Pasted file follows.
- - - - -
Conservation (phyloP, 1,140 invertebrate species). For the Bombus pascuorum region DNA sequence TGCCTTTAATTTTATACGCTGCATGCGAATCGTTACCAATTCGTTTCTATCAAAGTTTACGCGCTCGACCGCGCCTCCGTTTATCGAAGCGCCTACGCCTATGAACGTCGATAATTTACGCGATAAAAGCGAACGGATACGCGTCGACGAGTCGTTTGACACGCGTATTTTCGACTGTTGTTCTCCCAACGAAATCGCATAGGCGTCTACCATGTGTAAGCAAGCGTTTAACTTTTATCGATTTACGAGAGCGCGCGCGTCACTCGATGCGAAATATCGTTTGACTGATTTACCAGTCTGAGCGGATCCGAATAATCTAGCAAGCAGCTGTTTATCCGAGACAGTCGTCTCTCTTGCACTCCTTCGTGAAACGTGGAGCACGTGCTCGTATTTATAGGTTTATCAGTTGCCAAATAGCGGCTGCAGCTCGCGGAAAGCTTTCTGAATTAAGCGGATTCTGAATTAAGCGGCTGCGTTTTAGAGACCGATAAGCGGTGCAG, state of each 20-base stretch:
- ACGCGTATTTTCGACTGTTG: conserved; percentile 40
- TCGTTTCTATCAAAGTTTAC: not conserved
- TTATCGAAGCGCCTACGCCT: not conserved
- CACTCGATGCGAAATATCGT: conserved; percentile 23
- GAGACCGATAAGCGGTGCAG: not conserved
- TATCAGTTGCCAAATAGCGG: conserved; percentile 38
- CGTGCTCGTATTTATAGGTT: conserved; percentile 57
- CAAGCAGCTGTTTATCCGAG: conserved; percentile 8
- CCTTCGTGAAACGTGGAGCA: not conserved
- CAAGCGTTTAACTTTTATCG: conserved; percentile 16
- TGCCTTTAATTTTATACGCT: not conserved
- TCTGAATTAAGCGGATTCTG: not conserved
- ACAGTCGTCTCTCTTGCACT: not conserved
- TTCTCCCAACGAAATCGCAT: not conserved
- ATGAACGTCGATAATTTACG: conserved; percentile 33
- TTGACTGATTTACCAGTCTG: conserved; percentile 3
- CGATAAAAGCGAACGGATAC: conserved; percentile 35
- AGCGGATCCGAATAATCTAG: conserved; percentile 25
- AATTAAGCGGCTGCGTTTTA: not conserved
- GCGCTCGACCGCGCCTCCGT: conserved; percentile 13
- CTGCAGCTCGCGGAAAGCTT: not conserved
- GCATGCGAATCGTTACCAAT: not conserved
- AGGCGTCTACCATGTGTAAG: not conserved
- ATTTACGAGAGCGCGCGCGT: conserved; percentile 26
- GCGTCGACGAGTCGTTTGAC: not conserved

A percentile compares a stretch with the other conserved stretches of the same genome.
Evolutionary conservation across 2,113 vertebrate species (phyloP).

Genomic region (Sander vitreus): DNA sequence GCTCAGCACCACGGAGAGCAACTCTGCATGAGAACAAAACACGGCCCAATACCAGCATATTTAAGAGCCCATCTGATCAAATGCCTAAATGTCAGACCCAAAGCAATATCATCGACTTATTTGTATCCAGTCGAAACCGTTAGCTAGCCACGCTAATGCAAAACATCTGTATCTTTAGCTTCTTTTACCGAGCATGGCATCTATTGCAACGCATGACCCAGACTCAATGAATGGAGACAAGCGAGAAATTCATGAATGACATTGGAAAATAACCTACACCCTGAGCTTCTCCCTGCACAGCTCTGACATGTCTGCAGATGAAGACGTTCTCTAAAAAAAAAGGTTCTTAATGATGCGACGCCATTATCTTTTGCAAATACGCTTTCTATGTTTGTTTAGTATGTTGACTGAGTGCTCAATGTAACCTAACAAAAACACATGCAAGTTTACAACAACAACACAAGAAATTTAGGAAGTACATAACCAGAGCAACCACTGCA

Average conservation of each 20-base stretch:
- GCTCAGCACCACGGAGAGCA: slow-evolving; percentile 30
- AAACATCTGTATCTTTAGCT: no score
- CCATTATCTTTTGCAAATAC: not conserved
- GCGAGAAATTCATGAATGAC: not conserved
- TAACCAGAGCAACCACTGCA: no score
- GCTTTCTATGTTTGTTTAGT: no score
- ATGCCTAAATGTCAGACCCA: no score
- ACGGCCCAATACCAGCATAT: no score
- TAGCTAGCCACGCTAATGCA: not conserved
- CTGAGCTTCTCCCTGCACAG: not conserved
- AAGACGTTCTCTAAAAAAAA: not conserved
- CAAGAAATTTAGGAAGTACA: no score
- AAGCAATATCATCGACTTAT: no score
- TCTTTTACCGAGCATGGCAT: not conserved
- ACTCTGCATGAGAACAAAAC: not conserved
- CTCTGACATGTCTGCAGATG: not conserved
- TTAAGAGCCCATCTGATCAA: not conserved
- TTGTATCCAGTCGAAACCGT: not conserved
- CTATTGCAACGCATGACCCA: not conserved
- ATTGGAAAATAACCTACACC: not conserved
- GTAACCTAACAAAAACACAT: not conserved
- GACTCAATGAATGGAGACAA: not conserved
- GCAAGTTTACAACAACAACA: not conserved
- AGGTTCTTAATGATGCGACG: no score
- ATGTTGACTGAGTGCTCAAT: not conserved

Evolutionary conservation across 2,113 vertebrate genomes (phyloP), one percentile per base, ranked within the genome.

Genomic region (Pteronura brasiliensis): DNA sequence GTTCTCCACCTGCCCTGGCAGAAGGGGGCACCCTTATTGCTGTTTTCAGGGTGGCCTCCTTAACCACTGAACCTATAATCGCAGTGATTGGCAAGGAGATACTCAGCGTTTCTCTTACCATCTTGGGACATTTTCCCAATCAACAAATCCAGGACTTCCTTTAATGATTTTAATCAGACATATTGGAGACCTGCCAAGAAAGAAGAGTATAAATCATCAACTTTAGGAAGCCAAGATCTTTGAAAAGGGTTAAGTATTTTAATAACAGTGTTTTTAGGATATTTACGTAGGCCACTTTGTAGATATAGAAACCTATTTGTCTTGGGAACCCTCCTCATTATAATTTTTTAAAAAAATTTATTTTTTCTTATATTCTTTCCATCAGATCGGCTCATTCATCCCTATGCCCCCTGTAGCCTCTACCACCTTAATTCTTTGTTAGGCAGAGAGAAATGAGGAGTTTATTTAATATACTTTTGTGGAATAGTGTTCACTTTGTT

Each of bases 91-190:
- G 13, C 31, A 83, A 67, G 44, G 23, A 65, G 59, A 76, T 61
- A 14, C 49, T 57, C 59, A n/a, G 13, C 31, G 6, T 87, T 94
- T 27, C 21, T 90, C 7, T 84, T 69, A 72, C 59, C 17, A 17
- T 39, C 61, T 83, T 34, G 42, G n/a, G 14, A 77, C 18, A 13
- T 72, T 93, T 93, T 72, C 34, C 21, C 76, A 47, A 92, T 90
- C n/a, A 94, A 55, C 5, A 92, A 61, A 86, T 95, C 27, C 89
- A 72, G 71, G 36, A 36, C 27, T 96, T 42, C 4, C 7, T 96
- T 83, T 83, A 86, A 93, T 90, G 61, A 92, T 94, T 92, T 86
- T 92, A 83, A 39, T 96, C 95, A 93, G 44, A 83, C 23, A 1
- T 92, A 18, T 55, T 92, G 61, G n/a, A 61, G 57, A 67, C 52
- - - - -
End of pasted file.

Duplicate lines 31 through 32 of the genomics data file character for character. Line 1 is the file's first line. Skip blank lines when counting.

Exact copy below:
- GCTCAGCACCACGGAGAGCA: slow-evolving; percentile 30
- AAACATCTGTATCTTTAGCT: no score